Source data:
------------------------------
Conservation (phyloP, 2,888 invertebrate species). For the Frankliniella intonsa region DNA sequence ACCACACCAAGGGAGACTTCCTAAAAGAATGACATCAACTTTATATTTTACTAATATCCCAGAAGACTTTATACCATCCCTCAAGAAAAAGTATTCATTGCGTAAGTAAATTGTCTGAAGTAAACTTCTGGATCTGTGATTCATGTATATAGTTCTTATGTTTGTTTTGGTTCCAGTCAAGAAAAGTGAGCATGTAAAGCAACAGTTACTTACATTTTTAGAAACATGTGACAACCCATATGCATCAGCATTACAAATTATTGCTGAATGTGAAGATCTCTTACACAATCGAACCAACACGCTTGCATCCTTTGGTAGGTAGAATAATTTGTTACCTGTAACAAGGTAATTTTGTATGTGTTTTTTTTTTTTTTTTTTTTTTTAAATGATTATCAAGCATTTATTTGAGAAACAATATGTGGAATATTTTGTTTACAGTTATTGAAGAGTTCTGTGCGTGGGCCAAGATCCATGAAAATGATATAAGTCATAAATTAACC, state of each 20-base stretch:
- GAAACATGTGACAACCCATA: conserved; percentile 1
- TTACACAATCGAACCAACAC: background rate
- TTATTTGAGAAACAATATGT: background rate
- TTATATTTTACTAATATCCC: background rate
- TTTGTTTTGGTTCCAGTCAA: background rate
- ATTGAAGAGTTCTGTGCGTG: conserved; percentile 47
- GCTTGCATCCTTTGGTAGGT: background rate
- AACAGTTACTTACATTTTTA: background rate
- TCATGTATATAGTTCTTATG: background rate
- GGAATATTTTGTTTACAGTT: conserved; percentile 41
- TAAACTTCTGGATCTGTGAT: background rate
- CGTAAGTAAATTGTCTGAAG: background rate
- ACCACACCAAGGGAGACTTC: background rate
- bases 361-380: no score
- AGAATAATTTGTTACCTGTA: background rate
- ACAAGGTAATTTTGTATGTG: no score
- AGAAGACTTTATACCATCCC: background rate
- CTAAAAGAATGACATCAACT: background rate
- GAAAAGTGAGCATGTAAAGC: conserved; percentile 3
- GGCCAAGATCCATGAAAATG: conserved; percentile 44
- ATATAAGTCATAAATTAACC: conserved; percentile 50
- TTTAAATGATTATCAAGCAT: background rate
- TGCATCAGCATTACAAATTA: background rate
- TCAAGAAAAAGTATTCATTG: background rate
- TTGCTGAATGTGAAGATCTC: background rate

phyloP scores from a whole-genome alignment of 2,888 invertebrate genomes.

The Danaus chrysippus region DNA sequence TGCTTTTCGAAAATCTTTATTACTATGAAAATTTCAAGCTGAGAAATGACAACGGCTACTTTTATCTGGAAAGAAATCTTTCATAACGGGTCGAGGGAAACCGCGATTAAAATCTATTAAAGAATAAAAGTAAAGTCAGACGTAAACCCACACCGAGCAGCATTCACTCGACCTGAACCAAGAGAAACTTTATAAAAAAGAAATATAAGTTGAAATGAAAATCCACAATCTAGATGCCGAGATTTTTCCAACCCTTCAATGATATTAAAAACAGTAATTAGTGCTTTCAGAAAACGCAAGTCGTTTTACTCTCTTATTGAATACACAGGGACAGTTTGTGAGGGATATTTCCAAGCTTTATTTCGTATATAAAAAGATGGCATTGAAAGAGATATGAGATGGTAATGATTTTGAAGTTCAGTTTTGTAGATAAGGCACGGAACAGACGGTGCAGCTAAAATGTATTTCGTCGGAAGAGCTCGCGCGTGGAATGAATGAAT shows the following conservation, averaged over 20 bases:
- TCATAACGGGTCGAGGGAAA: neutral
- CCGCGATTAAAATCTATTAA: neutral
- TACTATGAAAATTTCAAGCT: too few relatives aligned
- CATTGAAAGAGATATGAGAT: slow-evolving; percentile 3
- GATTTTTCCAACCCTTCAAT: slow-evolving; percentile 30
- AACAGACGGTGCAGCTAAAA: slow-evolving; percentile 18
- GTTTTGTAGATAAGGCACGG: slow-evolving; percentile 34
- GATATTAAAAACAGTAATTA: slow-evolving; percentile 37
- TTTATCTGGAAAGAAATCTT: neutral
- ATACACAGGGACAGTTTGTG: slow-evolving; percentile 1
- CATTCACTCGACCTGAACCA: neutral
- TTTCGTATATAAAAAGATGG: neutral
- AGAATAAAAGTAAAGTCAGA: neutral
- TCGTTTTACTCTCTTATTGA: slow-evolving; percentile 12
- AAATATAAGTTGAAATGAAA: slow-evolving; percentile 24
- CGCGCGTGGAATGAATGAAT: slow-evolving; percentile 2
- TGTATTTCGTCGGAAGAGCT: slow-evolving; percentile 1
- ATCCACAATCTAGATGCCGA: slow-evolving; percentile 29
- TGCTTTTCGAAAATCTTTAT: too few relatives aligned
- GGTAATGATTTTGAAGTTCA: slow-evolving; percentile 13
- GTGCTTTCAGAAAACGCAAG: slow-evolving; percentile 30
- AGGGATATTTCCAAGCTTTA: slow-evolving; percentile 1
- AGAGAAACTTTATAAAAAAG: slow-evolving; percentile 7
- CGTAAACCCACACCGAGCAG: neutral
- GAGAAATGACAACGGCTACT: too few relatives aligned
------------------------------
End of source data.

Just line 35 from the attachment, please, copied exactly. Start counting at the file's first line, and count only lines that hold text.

- GTTTTGTAGATAAGGCACGG: slow-evolving; percentile 34